The Curiosity rover on Mars has been keeping itself quite busy lately, most recently boring into Mars' red surface in order to find signs of life. However, in its downtime, the rover likes to take a lot of photos, including self-portraits, but this time around, Curiosity came across a strange chunk of metal sticking out of the ground? What could it be?

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Curiosity rover bores into Mars for the first time

Curiosity rover bores into Mars for the first time

NASA's Curiosity rover, which is currently putzing its way around Mars, has just drilled its way into Martian soil for the first time, making a perfectly cylindrical hole on the surface of the Red Planet. The hole is approximately 0.8-inches deep and about 0.6-inches across. From the photo below, the hole looks much bigger, but it seems NASA only need just a slight sample of the planet's dirt.

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Curiosity’s first rock sample target may have been found

Curiosity’s first rock sample target may have been found

It's time to check in with our old buddy Curiosity as it makes its way across the surface of Mars. NASA announced today that the rover may have found its first rock sample, which could provide clues about whether or not the planet could have at one time supported microbial life. We're not sure yet if Curiosity will drill into this rock to pull out a sample - first it needs to make its way over to the rock to have a closer look.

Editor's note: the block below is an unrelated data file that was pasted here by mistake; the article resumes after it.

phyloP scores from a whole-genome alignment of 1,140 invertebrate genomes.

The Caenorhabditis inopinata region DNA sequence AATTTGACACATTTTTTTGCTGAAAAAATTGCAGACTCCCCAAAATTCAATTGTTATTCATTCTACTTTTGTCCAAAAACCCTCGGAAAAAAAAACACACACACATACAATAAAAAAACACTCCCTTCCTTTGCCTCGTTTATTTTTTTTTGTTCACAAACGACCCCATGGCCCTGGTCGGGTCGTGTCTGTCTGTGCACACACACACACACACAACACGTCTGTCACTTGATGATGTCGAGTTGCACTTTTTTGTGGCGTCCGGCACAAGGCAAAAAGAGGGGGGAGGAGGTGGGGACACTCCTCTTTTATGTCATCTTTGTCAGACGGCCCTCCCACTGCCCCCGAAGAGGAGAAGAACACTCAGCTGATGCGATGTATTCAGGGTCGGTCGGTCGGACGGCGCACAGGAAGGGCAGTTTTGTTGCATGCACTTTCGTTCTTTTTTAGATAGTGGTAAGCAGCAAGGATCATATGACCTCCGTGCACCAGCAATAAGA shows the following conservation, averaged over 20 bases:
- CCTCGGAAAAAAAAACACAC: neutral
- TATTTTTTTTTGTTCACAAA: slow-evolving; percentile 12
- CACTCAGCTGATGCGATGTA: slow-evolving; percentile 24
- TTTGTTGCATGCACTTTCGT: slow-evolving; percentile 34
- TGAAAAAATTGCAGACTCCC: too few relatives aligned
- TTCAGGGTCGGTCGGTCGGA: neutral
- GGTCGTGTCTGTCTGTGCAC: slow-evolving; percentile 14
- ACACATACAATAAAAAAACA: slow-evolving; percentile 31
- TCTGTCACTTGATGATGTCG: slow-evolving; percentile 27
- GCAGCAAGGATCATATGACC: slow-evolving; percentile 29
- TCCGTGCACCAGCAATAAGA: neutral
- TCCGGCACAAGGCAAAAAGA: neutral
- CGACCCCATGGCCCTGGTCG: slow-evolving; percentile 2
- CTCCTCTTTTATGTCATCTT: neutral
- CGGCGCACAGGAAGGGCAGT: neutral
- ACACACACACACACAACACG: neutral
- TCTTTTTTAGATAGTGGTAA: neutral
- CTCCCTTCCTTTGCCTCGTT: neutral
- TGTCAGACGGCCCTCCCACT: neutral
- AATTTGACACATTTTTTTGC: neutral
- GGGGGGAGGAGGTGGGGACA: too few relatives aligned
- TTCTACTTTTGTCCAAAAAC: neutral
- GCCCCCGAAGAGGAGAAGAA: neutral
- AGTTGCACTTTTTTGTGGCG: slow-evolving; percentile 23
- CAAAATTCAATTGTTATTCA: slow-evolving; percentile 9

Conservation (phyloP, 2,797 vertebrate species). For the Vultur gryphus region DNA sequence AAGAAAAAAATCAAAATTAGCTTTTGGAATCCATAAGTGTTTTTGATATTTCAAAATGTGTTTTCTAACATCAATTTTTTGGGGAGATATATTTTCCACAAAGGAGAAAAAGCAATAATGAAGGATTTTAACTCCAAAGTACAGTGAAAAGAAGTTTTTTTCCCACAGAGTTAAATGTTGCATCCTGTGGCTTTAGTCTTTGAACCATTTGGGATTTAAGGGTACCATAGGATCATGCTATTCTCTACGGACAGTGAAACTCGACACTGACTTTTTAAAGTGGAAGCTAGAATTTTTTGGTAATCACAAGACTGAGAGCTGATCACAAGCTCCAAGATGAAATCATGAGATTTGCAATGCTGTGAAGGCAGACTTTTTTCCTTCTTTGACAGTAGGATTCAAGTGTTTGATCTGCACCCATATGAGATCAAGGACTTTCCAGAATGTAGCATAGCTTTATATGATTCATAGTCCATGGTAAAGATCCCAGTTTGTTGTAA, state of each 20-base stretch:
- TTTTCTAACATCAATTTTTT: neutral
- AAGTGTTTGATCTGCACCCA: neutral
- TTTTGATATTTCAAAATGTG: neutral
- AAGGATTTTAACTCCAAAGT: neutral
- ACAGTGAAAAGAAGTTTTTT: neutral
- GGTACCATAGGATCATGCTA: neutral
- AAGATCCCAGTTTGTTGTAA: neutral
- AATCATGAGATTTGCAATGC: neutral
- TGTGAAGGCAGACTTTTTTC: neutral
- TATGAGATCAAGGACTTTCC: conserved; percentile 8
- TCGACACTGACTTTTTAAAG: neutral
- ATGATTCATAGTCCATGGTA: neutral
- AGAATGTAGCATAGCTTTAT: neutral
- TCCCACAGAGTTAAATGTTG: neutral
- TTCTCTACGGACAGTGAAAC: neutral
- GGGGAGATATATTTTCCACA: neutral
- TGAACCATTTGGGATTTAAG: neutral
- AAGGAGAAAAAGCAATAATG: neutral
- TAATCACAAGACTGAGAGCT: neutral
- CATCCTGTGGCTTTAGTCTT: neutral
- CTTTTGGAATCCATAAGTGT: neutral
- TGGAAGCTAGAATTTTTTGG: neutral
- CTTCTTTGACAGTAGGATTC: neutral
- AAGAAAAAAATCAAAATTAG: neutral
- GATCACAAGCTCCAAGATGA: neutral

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Here’s Curiosity’s New Year message from Mars

Here’s Curiosity’s New Year message from Mars

Considering how far away Mars rover Curiosity is - and how busy it is chewing through rock samples - we're guessing the exploring robot had a little help from NASA putting together its New Year greeting for Times Square last night. Teased in the final hours of 2012, the clip was beamed up to the huge Toshiba screens above the crowds as part of the tech company's official sponsorship of the New Year celebrations.

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NASA’s Curiosity Mars rover will deliver a “special message” in Times Square tonight

NASA’s Curiosity Mars rover will deliver a “special message” in Times Square tonight

NASA's Curiosity rover has already reached a few milestones, including being the first ever to check in using Foursquare on another planet. Tonight, however, the Mars rover will make an appearance at tonight's New Year's celebrations in New York City's Time Square, where millions will watch the ball drop. The rover is planning to deliver a "special message" on the big screens.

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Curiosity plays peekaboo: New self-shot before 9-month mountain climb

Curiosity plays peekaboo: New self-shot before 9-month mountain climb

NASA's Curiosity rover has set mountain climbing as its New Year's Resolution, with the intrepid space explorer headed up a Martian peak  for its 2013 challenge. The nine-month trek - punctuated with pitstops for drilling and sample analysis - will see Curiosity clamber up the 3 mile high Mount Sharp at the center of the Gale Crater it landed near, further hunting evidence that the red planet might once have supported microbial life. Before that, however, Curiosity couldn't resist snapping another self-portrait - with the mountain clearly visible in the background.